The increasing diversity of digital devices has made necessary to design responsive websites that adapt to these new environments. However, this diversity not only affects the container, but also the content.

The variety of channels through which content is transmitted goes, in fact, far beyond web pages and digital devices. The same “piece” of information can be transmitted through very different channels:

  • Documents
  • Posts and web pages
  • Presentations
  • Brochures
  • Infographics
  • Newsletters
  • Videos
  • Tweets…

Each of these media has specific and distinct characteristics: the context in which they are used, the profile of their users, the space and time available, the (digital or physical) support, the technology used, the social norms of interaction, usage rules, user experience…

Content is not water, my friend

Content isn’t like water, formless, which maintains its properties regardless of the container. Content needs to change to fit to the characteristics of each channel to convey the same message.

“If we want things to stay as they are, things will have to change.” Giuseppe Tomasi di Lampedusa, The Leopard

Only when we know and understand the characteristics of each channel we are able to properly adapt the content. Surely this is why we often find “slideuments” (term used by Garr Reynolds to describe presentations that confuse slides with documents) meaningless tweets, articles too dense or too empty, newsletters and emails in which is impossible to find the core of the message…

The art of adapting content

Knowing how to adapt content to different channels requires knowledge of design, writing, and digital strategy. Adapting content is not limited to cut the text. It often means knowing which parts should be highlighted or removed, rearrange the elements of the content or completely modify it, whether we should include images and graphics or exclude them.

Here are some good examples of adaptive content.

>> The New York Times

The New York Times published an article entitled “On Elite Campuses, an Arts Race“.

The New York Times - On Elite Campuses, an Arts Race

Later, they published a tweet to promote the article, but this time they highlighted another message “Elite Universities are investing billions in ambitious arts facilities.” An article hasn’t the 140 character limit of a tweet. Titles can be less descriptive because the content of the article and the pictures complement its meaning. A tweet, however, because of the limited space, needs to convey the most important message directly.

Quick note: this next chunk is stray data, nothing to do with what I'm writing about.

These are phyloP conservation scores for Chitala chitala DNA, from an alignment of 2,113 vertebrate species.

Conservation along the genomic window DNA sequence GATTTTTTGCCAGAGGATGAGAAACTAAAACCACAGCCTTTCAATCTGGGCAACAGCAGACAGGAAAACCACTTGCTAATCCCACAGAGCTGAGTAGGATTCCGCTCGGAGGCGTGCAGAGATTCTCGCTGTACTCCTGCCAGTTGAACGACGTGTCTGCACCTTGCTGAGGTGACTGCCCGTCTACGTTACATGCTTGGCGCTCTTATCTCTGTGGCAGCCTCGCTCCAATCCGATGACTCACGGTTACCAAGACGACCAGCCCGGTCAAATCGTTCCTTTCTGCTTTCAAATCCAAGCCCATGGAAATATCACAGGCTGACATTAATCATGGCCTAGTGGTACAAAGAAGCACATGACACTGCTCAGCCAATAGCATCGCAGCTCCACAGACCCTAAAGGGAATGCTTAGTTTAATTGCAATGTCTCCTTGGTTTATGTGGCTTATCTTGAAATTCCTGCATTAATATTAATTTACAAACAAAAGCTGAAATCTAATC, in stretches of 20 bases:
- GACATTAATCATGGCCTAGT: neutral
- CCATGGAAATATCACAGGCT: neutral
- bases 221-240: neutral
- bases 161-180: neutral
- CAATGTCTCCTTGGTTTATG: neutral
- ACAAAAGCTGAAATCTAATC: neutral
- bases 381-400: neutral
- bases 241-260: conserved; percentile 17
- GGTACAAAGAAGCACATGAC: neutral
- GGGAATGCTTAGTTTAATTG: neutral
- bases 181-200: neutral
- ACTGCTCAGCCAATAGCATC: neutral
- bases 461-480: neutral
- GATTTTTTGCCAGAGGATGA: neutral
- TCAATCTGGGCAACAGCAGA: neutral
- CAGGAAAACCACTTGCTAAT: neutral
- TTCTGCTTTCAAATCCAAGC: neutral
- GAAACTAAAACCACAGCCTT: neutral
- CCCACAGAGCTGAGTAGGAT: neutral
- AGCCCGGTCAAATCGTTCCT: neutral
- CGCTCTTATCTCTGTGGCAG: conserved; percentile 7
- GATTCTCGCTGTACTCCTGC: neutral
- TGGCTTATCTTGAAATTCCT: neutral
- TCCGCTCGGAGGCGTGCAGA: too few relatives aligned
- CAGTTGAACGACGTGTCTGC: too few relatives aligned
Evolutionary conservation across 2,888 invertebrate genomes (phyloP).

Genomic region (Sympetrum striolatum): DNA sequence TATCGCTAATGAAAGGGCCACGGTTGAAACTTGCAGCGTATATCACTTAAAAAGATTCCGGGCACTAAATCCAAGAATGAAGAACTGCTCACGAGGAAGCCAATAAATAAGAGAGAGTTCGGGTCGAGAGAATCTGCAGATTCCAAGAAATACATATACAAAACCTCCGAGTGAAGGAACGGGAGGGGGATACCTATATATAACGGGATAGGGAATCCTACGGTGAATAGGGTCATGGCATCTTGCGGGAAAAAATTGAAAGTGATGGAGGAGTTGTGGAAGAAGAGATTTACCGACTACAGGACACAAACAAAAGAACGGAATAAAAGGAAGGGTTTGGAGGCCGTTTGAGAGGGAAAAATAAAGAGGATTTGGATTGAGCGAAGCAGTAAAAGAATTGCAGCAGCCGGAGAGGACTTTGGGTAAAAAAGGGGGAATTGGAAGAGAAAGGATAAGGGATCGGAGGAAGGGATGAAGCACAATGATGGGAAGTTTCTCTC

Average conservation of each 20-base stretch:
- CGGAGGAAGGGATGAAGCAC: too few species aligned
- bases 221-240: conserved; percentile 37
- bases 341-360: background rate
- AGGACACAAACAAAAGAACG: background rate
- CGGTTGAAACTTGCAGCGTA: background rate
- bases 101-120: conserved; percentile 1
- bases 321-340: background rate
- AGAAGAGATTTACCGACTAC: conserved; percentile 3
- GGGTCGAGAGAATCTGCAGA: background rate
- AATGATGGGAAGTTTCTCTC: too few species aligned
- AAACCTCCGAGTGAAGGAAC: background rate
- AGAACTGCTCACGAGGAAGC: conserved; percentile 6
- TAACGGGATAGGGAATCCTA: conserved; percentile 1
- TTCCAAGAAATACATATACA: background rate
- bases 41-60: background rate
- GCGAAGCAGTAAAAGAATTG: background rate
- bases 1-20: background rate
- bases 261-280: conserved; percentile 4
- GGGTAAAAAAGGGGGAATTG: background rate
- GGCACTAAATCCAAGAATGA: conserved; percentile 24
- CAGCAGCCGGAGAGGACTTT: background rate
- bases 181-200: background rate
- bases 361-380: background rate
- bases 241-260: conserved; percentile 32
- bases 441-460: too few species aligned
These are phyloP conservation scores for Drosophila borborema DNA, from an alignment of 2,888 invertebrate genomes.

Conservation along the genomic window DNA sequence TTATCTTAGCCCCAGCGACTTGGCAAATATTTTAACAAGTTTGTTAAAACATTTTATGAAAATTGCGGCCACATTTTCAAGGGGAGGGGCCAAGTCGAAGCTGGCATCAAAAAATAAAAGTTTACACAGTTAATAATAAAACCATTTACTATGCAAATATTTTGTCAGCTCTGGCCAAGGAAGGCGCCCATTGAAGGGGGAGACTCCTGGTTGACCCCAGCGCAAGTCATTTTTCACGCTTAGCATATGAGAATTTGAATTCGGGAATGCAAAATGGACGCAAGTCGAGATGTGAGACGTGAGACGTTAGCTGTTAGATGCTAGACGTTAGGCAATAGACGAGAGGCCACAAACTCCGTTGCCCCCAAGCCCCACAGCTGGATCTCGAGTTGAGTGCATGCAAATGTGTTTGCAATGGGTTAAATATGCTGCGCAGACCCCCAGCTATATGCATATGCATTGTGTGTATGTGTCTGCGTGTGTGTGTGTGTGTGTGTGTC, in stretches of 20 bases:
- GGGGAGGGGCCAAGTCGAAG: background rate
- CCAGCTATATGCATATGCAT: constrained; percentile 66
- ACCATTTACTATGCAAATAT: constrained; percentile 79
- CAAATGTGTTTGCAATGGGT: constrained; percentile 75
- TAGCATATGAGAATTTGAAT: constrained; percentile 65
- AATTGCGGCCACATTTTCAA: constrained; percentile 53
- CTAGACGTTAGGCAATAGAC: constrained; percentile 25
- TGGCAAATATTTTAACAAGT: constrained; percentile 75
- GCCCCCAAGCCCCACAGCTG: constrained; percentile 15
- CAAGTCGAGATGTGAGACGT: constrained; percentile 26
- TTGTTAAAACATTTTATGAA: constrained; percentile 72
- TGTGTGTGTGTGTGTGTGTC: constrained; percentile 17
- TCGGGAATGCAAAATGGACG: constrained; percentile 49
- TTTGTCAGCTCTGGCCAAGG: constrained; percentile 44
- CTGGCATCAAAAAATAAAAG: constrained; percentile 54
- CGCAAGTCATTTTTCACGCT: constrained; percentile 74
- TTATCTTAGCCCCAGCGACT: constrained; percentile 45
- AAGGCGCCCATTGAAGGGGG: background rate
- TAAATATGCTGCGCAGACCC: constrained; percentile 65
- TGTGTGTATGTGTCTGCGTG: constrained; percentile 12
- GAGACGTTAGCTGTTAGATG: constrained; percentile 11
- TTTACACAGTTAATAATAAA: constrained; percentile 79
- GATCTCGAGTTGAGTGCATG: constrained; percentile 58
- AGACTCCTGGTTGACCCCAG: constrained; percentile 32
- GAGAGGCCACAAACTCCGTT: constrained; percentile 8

>> National Geographic

National Geographic published on its website a gallery dedicated to migratory birds. Clicking on the icon of each bird, a detailed image and information appears.

National Geographic - Masters of Migration

In order to be published on Pinterest, this content needed major modifications. The gallery becomes an infographic. Given that here it is not possible to create the effect of seeing the content progressively, the infographic makes up for this limitation including new information that didn’t appear before, like a map.

>> HelpAge International

HelpAge International published a 192-page report entitled “Ageing in the 21st Century: A Celebration and A Challenge”. The adaptation of content for the different channels was great.

First, on Vimeo they published a short video in which appear images of elderly people from different cultures, interspersed with brief messages and accompanied by music.


Second, for Pinterest it was designed a gorgeous infographic with the most relevant data of the report. Interestingly, the report title is trimmed and now it simply says “Ageing in the 21st Century”.

Finally, they designed a web page with a dual function. Firstly, giving access to the above content: the report, the video and the infographic. Secondly, including a brief introduction to the report and the different chapters, accompanied by images and direct links.

HelpAge International - Ageing in the Twenty-First Century

>> World Bank

The World Bank created a video titled “Pricing Carbon: It’s About Our Economy & Our Future”. The video is accompanied by a brief explanation.

Subsequently, they published a tweet where the message was: “VIDEO: Climate change Creates Risks for Economies, lives & livelihoods”. As in the case of The New York Times, we see that Twitter often requires more direct content to be meaningful.

>> Duarte

In 2013, Duarte hosted an Eat & Meet event with Nancy Duarte and Garr Reynolds. This event generated the original content from which two different outputs were created.

First, a YouTube video of the event was published, entitled simply: “Nancy Garr Meet and Greet 2013”.

Later, in SlideShare they published a presentation entitled “Q & A Highlights With Nancy Duarte and Garr Reynolds” in which chunks of some of the responses were highlighted. The answers were accompanied by images.